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    Why a workout is good for your gut bacteria

    But it is still not clear exactly how exercise leads to changes in the community of microorganisms living in our guts, although there are several theories, says Woods.

    “Lactate is produced when we exercise, and this could be serving as fuel for certain bacterial species,” he says. Another potential mechanism, he explains, could be through exercise-induced alterations in the immune system, especially the gut immune system, as our gut microbes are in direct contact with the gut’s immune cells.

    Exercising also causes changes in blood flow to the gut, which could affect the cells lining the gut wall and in turn lead to microbial changes. Hormonal changes caused by exercise could also cause changes in gut bacteria. But none of these potential mechanisms “have been definitively tested”, says Woods.

    Some elite athletes often suffer from exercise-induced stress due to the high-intensity training they do. As many as 20-60% of athletes suffer from stress due to overtraining and inadequate recovery, according to some estimates. But the bacteria in our guts could help control the release of hormones triggered by exercise-related stress, while also potentially helping to release molecules that improve mood. They can also help athletes with some of the gut problems they experience. Further research is however needed in this field.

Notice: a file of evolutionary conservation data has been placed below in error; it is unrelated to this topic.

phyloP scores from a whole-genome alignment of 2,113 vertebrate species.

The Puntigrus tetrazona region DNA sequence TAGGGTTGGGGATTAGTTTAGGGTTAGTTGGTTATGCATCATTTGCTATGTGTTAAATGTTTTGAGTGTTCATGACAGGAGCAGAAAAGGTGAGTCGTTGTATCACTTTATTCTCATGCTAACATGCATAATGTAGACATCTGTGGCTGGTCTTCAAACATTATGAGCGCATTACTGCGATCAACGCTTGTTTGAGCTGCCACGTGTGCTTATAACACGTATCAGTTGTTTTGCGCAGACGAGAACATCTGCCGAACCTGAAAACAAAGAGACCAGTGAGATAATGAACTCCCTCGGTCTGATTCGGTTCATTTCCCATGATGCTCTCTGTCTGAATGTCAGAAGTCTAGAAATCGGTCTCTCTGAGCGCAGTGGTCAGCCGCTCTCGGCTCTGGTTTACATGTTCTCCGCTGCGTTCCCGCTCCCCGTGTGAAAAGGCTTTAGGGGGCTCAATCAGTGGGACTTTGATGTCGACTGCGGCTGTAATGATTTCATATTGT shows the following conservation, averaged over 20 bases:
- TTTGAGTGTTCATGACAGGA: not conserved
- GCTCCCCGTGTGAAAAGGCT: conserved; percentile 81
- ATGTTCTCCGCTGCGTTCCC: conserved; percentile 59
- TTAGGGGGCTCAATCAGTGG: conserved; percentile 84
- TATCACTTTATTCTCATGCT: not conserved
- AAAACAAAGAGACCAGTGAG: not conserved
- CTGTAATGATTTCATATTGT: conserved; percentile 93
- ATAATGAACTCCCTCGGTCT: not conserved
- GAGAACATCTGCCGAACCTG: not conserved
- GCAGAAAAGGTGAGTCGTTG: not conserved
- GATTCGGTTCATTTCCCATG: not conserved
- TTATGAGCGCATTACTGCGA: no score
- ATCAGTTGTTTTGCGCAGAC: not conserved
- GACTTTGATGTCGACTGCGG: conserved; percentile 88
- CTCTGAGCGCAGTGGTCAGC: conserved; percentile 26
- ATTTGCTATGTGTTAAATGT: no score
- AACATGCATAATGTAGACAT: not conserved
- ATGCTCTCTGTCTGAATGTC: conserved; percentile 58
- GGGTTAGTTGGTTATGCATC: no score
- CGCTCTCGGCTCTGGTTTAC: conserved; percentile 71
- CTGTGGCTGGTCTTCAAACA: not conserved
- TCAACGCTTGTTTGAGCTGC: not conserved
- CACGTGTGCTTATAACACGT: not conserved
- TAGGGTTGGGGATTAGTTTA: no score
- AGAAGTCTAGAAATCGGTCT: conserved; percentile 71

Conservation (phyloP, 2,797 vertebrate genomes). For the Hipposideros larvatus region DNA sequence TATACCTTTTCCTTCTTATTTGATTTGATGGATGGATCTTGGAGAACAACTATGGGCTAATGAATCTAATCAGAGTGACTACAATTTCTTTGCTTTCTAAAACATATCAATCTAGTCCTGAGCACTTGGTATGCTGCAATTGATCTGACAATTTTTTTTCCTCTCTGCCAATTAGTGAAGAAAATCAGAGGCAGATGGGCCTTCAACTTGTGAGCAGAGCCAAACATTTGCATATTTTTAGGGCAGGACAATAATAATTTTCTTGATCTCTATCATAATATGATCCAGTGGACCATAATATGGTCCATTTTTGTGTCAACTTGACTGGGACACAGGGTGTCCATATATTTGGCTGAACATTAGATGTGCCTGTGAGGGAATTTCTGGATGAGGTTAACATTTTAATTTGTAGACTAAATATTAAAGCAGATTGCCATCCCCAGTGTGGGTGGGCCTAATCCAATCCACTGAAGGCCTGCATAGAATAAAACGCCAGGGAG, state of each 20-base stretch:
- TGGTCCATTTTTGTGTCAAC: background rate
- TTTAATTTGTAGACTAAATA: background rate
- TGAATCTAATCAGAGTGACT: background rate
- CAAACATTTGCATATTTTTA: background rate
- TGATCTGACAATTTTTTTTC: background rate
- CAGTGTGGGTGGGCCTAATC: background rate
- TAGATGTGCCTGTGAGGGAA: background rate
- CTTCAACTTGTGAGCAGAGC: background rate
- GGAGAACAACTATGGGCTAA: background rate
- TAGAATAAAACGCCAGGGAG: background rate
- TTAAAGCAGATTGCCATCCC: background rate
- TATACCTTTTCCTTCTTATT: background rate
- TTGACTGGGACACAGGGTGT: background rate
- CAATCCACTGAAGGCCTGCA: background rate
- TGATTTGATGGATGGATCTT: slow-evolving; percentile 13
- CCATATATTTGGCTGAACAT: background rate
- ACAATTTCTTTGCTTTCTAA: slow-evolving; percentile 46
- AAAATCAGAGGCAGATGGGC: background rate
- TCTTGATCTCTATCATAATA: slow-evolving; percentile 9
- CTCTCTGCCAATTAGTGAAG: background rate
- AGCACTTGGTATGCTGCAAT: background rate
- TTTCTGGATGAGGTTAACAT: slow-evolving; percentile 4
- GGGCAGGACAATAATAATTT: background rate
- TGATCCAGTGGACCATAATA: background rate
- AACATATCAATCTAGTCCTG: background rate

But there is still much more we can learn about how our physical activity affects the creatures living inside our guts, such as how different types of exercise and its duration might alter the microbial community. It may also differ from individual to individual, based on their existing gut residents as well as BMI and other lifestyle factors, such as their diet, stress levels and sleep.

    As scientists continue to tease out more of the secrets hidden within our gastrointestinal tracts, we may find new ways to improve our health through the bustling and diverse communities of organisms that call us their home.

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